“Wait! Stop! I need more time.” It was barely loud enough to hear.

I tied her rope off to the anchor, rapped to her on the trail line, and tethered her to my harness with slings. With the weight of both of us on the thin rope, the rappel device became very hot, burning my hand, and I almost dropped us to the talus. But we were down. Thank god. Off the cliff. Disoriented, she started to walk on her broken leg. I tried to carry her out. I made it fifty feet and set her down on a partly shaded granite boulder, under the lowest of the three large ponderosa trees at the base of the Shield. Albuquerque isn’t as close as it looks; there was no way I could get her out on my own. Half a million people down there, four thousand feet below, and not a single one knew you needed help. Neither of us had our phones. Damn! I wrapped and slung her bleeding arm and further stabilized her leg with sticks tightened over the wound with my long-sleeve shirt. After a few minutes and a sip of water, she had regained some coherence but was still in shock and confused.

“I’m going to go and get help. I’ll be back really soon.”

I don’t know if she understood what that meant. And I didn’t know how soon I’d return, but I didn’t know what else to do. I looked back; those next steps were the hardest to take. I was leaving her to die alone on that rock.

“Dad, try to think of something happy. You seem sad.”

“I’m happy, Cora.”

“I think you’re sad about your life.”

“My life around me is beautiful.”

My daughter, Cora, had seen my eyes shift away again, and she gave me a hug. But I still believe those words I told her were true. Being single after fourteen years of having a partner had provided time for introspection. My life oscillated between meditative and depressed, but I had become aware of, and comfortable with, this pattern.

A six-year-old now, Cora would tell me her thoughts and needs but hadn’t learned to hide things from me so as to not hurt me. She always needed my complete attention. All I could see was that bubble around the two of us, and I put little emotional energy into anyone else. It was like being twenty feet above your last piece of gear on hard climbing. Remain calm, because losing focus can start a cycle of irrationally increasing stress that can end in disaster. The state had determined that Cora would spend half her time with me; so, for half of my life, I was a typical divorcée. We’d read together and play imaginary games. I’d teach her to swim and bake cookies and watch her do cartwheels.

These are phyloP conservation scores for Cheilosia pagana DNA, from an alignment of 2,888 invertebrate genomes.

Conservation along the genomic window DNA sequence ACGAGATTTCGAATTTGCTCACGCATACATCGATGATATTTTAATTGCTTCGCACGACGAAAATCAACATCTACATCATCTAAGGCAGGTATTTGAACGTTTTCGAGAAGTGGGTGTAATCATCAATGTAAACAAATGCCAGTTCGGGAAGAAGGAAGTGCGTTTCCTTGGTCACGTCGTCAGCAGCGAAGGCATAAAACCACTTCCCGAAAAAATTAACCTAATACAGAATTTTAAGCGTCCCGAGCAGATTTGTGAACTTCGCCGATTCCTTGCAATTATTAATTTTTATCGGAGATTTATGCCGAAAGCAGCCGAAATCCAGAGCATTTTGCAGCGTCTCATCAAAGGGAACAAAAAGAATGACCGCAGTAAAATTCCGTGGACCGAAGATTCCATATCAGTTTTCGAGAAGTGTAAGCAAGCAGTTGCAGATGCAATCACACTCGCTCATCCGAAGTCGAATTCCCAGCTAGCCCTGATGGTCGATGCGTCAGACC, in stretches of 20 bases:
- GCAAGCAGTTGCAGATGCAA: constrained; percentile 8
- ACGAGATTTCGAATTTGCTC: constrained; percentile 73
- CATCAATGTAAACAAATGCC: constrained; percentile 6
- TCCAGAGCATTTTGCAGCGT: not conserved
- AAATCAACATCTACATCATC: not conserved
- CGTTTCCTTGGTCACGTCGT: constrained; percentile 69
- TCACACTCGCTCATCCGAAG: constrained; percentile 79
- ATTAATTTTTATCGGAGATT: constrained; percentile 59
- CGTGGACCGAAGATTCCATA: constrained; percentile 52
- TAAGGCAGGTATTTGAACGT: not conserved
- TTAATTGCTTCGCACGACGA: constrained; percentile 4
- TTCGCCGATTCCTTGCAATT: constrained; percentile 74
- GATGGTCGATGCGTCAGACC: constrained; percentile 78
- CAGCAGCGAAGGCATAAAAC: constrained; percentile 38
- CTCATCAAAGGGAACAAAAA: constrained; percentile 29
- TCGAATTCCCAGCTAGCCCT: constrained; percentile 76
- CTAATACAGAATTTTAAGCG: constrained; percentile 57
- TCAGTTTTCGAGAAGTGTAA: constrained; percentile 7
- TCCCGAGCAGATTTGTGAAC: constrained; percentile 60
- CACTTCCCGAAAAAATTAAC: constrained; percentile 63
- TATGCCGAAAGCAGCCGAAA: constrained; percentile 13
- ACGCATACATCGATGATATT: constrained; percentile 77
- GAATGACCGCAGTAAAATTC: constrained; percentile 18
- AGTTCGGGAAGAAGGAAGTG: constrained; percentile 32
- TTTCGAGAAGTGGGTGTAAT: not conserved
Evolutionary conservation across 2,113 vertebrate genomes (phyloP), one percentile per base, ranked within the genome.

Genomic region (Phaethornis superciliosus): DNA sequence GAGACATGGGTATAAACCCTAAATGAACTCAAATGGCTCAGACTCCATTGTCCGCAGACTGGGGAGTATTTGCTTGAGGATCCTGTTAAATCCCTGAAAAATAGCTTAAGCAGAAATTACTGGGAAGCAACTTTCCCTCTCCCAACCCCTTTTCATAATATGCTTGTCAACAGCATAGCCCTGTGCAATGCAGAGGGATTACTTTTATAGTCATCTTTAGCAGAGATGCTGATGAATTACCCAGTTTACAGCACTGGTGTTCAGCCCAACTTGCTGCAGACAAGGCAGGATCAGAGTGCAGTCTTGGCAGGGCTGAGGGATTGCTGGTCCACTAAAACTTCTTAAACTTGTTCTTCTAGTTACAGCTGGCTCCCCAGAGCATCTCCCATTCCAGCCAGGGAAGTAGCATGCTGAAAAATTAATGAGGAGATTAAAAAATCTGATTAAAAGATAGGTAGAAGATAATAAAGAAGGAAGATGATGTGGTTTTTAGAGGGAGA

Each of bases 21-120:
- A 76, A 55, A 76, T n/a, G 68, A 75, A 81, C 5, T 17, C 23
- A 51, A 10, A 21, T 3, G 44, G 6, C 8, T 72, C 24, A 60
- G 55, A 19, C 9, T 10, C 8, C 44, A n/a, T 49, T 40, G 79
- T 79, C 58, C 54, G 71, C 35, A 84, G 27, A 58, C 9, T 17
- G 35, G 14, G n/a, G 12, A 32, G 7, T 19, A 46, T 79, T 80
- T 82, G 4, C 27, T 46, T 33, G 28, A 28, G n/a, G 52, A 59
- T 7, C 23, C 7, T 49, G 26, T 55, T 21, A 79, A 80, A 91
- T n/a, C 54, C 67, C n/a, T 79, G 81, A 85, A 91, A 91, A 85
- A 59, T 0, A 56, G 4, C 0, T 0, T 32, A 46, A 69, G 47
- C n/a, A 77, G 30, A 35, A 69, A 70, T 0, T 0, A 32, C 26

The author on Death Drives a Stick at The Dungeon. Photo: Gary Parker

Cora and I would often hike to our closest climbing area, the Dungeon, where she’d eat raspberries she’d picked along the trail, splash in the stream, and, screaming with glee, swing on the ropes hanging from the roof sixty feet up the overhanging gray rhyolite. The Dungeon was an oasis among the charred mountains from the forest fire five years ago. Canyon wrens nested in pockets in the cliff, and pink-chested hummingbirds and bright-yellow swallowtail butterflies flittered above the gurgling waters of the tiny stream. Sheltered by its rocks, the Dungeon and the plants and life in its immediate surroundings had remained unchanged.

The other half of my duality was a routine of climbing with every spare minute. At the Dungeon, I’d warm up on Gangland, a 5.12b I’d climbed hundreds of times. I knew the choreography and subtle body position of every move. Pull up. Cross over to undercling with the right hand, reach high left to the pocket. Place the outside of my right foot flat in the hole, reach high with the right hand, bump again with the right to a side pull, stem, reach high left, to the jug. Start the technical crux, cross over with the left hand, make the tiny high right-hand crimp, bump it to the baseball, hit the tooth with the left, and shake with a drop knee. Then sprint: left hand straight above, match with the right, left, then right again to the three-finger pocket, bear down for the hard clip, make a long reach left to the diagonal edge. Go far with the right hand to the square edge, left hand straight up to the crimp, match on it, and roll over left to the rest. I knew most of the other Dungeon climbs almost as well. Most of the time, success or failure was reflective of how I felt on any given day, whether I was able to summon up the effort to try hard or keep focused at the crux, but sometimes it would still surprise me when I climbed well or poorly. With just the right positioning, I could feel secure on the smallest edges, thinner than I believed I could. After climbing, on the occasional darker days, I’d drink too much in compensation for a lack of direction. On the good days, I’d work out more, motivated to do the 5.13 I was projecting up the middle of the cliff. Climbing three times a week at the same place wasn’t particularly exciting. I just couldn’t think of anything better to do with my time.